In 2009, Chase launched Ink, a new credit card brand designed for small business owners. Up until then, it seems the credit card companies had reserved their marketing ingenuity for consumer credit cards.
Wait…what’s the difference between a consumer credit card and a small business credit card? According to a study by CardHub.com, there is virtually no difference between consumer credit cards and business credit cards. In fact, the recent push for business credit cards could be a way for financial institutions to circumnavigate the 2009 Credit Card Act, designed to protect the interests of credit card holders.
Putting aside my thoughts on greed in the financial industry (really, that wasn’t a Catchword tent at Occupy Oakland), if Ink was only judged from a brand naming perspective, it is clearly a strong name. It is short and evocative – an all-around great choice for a credit card geared towards business owners.
Yet, the Ink launch was waaaaaaaaaay back in 2009. More recently, Chase complemented the Ink business credit card with a new expense-tracking mobile app, called Jot. This is a nifty program for cell phones that allows the business owner to track business expenses by custom-tagging purchases in real-time. As the wife of a small business owner, I notice my husband saving receipts, and jotting notes, clients, and names right onto these receipts. Here you have an app that allows you to do just that with the touch of a few buttons.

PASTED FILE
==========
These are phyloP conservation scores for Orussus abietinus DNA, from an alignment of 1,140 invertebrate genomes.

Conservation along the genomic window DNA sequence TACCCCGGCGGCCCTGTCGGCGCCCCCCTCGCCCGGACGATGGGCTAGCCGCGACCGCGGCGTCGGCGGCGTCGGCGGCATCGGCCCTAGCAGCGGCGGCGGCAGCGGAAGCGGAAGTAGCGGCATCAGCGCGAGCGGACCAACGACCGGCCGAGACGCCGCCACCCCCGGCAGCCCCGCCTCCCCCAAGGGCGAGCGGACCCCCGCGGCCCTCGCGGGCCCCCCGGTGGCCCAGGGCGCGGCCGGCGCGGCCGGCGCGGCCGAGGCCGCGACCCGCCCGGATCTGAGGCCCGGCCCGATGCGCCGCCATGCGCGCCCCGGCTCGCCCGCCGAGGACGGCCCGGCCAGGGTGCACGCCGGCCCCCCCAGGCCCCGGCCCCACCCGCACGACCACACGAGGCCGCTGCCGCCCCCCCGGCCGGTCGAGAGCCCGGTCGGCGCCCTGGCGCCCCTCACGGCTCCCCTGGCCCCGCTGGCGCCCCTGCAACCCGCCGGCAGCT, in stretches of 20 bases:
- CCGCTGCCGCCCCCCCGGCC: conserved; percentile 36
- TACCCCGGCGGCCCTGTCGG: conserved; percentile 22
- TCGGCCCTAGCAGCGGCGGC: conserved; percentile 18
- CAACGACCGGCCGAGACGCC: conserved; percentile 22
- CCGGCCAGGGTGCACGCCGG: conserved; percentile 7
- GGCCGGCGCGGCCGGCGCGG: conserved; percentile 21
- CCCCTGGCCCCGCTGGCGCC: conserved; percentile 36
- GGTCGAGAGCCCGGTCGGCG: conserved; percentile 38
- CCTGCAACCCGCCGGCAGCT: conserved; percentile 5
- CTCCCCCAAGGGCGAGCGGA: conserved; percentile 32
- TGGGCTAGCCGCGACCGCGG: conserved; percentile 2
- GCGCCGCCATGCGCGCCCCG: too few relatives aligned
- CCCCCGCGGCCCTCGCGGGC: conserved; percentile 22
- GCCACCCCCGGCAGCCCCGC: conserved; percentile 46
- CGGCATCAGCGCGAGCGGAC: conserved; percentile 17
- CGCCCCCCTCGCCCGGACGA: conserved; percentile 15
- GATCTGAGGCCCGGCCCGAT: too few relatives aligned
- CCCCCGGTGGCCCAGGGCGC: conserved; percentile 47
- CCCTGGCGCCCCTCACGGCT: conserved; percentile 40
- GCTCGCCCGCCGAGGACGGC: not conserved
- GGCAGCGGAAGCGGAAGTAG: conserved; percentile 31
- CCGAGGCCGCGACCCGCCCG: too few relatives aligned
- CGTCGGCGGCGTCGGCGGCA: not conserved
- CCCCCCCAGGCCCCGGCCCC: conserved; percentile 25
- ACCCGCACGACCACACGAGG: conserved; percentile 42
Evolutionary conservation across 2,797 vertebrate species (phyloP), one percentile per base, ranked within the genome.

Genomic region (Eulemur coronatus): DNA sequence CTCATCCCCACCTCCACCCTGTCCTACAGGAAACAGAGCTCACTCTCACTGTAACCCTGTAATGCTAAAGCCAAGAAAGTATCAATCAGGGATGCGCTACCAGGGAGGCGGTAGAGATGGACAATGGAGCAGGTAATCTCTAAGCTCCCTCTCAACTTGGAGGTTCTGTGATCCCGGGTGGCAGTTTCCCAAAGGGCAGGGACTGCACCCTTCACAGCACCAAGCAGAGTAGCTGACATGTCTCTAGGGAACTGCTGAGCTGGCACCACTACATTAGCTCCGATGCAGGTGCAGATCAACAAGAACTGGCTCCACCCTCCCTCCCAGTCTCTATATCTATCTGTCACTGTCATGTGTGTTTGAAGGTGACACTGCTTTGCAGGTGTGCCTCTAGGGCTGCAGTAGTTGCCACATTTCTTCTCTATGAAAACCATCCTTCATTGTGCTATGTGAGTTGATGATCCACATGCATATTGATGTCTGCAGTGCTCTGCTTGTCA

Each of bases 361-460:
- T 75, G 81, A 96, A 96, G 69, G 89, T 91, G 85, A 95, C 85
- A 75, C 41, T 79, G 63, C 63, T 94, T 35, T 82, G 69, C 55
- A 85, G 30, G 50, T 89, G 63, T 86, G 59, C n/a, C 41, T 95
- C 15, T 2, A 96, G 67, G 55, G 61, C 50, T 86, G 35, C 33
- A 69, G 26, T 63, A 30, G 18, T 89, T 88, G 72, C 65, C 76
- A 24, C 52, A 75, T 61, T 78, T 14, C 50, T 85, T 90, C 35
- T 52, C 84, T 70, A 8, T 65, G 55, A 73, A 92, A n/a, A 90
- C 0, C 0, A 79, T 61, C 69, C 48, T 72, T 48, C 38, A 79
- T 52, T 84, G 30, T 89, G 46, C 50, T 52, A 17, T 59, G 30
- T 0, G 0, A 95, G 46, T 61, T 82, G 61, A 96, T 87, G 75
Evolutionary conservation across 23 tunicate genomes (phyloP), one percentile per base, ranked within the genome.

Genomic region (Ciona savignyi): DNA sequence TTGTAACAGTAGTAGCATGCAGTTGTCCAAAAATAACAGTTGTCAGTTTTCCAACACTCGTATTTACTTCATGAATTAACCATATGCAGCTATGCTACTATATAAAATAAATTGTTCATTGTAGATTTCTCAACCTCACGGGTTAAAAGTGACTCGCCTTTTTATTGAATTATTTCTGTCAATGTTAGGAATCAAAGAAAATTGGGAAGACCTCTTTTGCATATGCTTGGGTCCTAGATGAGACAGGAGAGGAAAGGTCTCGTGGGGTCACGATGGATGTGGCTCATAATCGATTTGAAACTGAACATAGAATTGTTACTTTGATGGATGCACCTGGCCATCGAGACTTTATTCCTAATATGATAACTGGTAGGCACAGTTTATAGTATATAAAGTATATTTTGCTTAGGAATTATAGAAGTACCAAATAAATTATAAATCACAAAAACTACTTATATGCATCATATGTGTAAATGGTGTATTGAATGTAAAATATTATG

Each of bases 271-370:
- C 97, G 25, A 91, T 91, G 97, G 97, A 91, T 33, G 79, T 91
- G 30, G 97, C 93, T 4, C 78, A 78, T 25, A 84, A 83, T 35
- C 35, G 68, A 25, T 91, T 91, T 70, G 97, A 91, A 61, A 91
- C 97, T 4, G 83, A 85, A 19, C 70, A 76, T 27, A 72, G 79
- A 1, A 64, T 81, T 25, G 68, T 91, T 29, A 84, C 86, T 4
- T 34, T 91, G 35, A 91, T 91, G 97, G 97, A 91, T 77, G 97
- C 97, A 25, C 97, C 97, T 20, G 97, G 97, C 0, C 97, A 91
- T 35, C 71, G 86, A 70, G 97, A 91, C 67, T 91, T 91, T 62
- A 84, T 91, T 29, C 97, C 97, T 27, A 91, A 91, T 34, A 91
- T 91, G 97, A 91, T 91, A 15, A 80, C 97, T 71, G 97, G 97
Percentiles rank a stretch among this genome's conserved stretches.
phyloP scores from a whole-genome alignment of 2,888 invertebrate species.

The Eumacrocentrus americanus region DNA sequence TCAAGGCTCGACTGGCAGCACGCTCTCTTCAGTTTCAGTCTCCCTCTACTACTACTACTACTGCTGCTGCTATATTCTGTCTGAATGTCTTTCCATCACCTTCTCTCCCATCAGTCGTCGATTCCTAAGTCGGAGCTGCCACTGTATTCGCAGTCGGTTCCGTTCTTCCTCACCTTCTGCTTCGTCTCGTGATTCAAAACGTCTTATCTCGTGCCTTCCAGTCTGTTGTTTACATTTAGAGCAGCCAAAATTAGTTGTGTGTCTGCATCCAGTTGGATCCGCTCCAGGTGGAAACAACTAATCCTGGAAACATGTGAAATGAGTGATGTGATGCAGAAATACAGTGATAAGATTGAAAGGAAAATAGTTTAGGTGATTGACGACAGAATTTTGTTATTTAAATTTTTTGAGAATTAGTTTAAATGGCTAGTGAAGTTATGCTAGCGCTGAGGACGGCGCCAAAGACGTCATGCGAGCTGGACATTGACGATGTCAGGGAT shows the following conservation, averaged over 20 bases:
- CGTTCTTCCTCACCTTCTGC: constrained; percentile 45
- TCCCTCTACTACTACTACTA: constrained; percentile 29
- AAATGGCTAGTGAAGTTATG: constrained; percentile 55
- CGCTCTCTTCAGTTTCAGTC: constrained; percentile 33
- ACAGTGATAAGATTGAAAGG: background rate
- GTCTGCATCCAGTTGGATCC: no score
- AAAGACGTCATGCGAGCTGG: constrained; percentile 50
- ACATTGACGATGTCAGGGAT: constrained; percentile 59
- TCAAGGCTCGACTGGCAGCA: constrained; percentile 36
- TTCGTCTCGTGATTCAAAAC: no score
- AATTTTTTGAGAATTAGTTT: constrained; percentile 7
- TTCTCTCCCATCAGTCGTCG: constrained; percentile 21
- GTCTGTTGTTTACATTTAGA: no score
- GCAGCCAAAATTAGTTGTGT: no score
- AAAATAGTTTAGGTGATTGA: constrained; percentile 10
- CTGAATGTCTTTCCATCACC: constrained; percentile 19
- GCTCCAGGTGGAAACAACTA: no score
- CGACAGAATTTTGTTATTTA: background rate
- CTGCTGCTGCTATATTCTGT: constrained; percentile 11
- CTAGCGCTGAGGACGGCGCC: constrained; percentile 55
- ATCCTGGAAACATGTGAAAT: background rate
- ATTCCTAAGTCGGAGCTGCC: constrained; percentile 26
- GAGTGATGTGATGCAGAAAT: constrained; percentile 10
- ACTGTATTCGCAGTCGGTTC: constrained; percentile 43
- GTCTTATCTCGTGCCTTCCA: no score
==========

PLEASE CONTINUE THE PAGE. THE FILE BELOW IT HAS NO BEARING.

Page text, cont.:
Chase’s launch campaign for Jot encourages you to “meet” Jot – personifying this app as an expense super-assistant. Further proof that their marketing effort towards small business owners was effective: said husband actually ripped out an ad for Jot presumably to remind himself to investigate and sign up for it (Jot is only available to Ink customers, thereby adding one more sucker to the subscriber list).
Once again, if you completely ignore the social responsibility aspect, Jot is a great name. It is evocative in nature and complements Ink quite nicely. In naming, shorter is almost always better – most notably with apps. The challenge is communicating a meaningful message in a short name. Jot accomplishes just that – with only three letters. Due to the cute logo and the tie-in with Ink, I find the name to be quite memorable as well.
As far as I’m concerned, the name Jot is hot. Catchword did not work on the name, but if it was an external agency, they deserve praise. If it was created internally, somebody deserves a raise!
Overall Grade: A